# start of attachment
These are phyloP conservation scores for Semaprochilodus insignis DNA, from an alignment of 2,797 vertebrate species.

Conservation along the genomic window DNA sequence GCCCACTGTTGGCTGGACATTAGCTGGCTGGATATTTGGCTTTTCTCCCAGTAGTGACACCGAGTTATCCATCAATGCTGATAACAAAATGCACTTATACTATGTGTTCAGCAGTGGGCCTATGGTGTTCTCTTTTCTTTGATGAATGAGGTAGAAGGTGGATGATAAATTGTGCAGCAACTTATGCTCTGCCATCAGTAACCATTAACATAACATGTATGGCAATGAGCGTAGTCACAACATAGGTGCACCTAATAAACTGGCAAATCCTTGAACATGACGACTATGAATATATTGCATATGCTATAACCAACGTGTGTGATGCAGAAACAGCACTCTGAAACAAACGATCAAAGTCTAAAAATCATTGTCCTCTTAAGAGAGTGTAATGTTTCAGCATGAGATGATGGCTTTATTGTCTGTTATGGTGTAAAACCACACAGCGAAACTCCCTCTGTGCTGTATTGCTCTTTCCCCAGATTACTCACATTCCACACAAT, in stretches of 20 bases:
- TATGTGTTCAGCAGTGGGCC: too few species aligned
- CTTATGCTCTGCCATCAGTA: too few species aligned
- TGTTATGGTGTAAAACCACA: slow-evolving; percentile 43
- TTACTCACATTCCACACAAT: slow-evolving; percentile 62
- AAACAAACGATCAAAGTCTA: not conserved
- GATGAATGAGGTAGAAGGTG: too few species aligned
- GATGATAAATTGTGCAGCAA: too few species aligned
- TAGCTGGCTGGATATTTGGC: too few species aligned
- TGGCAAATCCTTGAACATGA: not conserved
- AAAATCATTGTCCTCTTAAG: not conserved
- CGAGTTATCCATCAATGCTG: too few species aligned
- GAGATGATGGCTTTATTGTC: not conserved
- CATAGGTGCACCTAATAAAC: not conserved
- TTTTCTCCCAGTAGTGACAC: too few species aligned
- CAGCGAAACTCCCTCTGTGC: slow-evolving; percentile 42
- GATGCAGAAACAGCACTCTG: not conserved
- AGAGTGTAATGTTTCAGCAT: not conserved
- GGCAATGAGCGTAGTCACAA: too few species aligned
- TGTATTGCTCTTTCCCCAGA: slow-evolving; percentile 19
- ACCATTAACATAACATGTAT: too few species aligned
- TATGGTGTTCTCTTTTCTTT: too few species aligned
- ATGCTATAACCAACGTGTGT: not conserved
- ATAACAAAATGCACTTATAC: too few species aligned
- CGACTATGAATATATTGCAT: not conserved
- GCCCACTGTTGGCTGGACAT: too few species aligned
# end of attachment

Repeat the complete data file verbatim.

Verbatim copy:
These are phyloP conservation scores for Semaprochilodus insignis DNA, from an alignment of 2,797 vertebrate species.

Conservation along the genomic window DNA sequence GCCCACTGTTGGCTGGACATTAGCTGGCTGGATATTTGGCTTTTCTCCCAGTAGTGACACCGAGTTATCCATCAATGCTGATAACAAAATGCACTTATACTATGTGTTCAGCAGTGGGCCTATGGTGTTCTCTTTTCTTTGATGAATGAGGTAGAAGGTGGATGATAAATTGTGCAGCAACTTATGCTCTGCCATCAGTAACCATTAACATAACATGTATGGCAATGAGCGTAGTCACAACATAGGTGCACCTAATAAACTGGCAAATCCTTGAACATGACGACTATGAATATATTGCATATGCTATAACCAACGTGTGTGATGCAGAAACAGCACTCTGAAACAAACGATCAAAGTCTAAAAATCATTGTCCTCTTAAGAGAGTGTAATGTTTCAGCATGAGATGATGGCTTTATTGTCTGTTATGGTGTAAAACCACACAGCGAAACTCCCTCTGTGCTGTATTGCTCTTTCCCCAGATTACTCACATTCCACACAAT, in stretches of 20 bases:
- TATGTGTTCAGCAGTGGGCC: too few species aligned
- CTTATGCTCTGCCATCAGTA: too few species aligned
- TGTTATGGTGTAAAACCACA: slow-evolving; percentile 43
- TTACTCACATTCCACACAAT: slow-evolving; percentile 62
- AAACAAACGATCAAAGTCTA: not conserved
- GATGAATGAGGTAGAAGGTG: too few species aligned
- GATGATAAATTGTGCAGCAA: too few species aligned
- TAGCTGGCTGGATATTTGGC: too few species aligned
- TGGCAAATCCTTGAACATGA: not conserved
- AAAATCATTGTCCTCTTAAG: not conserved
- CGAGTTATCCATCAATGCTG: too few species aligned
- GAGATGATGGCTTTATTGTC: not conserved
- CATAGGTGCACCTAATAAAC: not conserved
- TTTTCTCCCAGTAGTGACAC: too few species aligned
- CAGCGAAACTCCCTCTGTGC: slow-evolving; percentile 42
- GATGCAGAAACAGCACTCTG: not conserved
- AGAGTGTAATGTTTCAGCAT: not conserved
- GGCAATGAGCGTAGTCACAA: too few species aligned
- TGTATTGCTCTTTCCCCAGA: slow-evolving; percentile 19
- ACCATTAACATAACATGTAT: too few species aligned
- TATGGTGTTCTCTTTTCTTT: too few species aligned
- ATGCTATAACCAACGTGTGT: not conserved
- ATAACAAAATGCACTTATAC: too few species aligned
- CGACTATGAATATATTGCAT: not conserved
- GCCCACTGTTGGCTGGACAT: too few species aligned